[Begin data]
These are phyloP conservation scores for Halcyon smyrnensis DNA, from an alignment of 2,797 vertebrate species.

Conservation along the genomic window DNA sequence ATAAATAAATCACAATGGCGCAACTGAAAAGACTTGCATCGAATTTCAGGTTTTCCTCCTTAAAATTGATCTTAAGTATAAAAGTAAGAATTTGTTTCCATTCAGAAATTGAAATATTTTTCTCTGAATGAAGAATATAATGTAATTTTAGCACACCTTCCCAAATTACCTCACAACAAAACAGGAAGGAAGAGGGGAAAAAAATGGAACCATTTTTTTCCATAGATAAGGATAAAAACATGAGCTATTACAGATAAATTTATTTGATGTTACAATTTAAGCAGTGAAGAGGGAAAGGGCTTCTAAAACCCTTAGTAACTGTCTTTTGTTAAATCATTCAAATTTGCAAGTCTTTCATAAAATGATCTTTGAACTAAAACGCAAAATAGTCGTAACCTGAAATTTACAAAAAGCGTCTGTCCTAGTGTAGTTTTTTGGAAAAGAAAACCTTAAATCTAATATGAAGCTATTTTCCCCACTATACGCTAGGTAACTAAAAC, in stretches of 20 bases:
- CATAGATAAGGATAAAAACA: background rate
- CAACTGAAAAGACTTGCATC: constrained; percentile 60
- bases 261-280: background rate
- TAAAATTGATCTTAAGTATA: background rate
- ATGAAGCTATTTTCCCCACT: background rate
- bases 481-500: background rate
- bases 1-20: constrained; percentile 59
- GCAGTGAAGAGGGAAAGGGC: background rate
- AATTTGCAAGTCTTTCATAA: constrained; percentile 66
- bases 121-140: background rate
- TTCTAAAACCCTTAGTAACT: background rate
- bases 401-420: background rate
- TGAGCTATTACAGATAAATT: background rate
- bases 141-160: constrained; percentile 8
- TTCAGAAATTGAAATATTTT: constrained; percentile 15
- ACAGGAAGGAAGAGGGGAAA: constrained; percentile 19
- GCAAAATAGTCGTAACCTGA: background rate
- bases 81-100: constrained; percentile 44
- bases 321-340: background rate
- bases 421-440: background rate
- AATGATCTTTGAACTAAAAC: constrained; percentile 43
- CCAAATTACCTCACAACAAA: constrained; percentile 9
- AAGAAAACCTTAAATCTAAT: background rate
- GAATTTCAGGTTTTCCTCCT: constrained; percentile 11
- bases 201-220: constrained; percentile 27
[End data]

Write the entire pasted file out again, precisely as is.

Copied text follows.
These are phyloP conservation scores for Halcyon smyrnensis DNA, from an alignment of 2,797 vertebrate species.

Conservation along the genomic window DNA sequence ATAAATAAATCACAATGGCGCAACTGAAAAGACTTGCATCGAATTTCAGGTTTTCCTCCTTAAAATTGATCTTAAGTATAAAAGTAAGAATTTGTTTCCATTCAGAAATTGAAATATTTTTCTCTGAATGAAGAATATAATGTAATTTTAGCACACCTTCCCAAATTACCTCACAACAAAACAGGAAGGAAGAGGGGAAAAAAATGGAACCATTTTTTTCCATAGATAAGGATAAAAACATGAGCTATTACAGATAAATTTATTTGATGTTACAATTTAAGCAGTGAAGAGGGAAAGGGCTTCTAAAACCCTTAGTAACTGTCTTTTGTTAAATCATTCAAATTTGCAAGTCTTTCATAAAATGATCTTTGAACTAAAACGCAAAATAGTCGTAACCTGAAATTTACAAAAAGCGTCTGTCCTAGTGTAGTTTTTTGGAAAAGAAAACCTTAAATCTAATATGAAGCTATTTTCCCCACTATACGCTAGGTAACTAAAAC, in stretches of 20 bases:
- CATAGATAAGGATAAAAACA: background rate
- CAACTGAAAAGACTTGCATC: constrained; percentile 60
- bases 261-280: background rate
- TAAAATTGATCTTAAGTATA: background rate
- ATGAAGCTATTTTCCCCACT: background rate
- bases 481-500: background rate
- bases 1-20: constrained; percentile 59
- GCAGTGAAGAGGGAAAGGGC: background rate
- AATTTGCAAGTCTTTCATAA: constrained; percentile 66
- bases 121-140: background rate
- TTCTAAAACCCTTAGTAACT: background rate
- bases 401-420: background rate
- TGAGCTATTACAGATAAATT: background rate
- bases 141-160: constrained; percentile 8
- TTCAGAAATTGAAATATTTT: constrained; percentile 15
- ACAGGAAGGAAGAGGGGAAA: constrained; percentile 19
- GCAAAATAGTCGTAACCTGA: background rate
- bases 81-100: constrained; percentile 44
- bases 321-340: background rate
- bases 421-440: background rate
- AATGATCTTTGAACTAAAAC: constrained; percentile 43
- CCAAATTACCTCACAACAAA: constrained; percentile 9
- AAGAAAACCTTAAATCTAAT: background rate
- GAATTTCAGGTTTTCCTCCT: constrained; percentile 11
- bases 201-220: constrained; percentile 27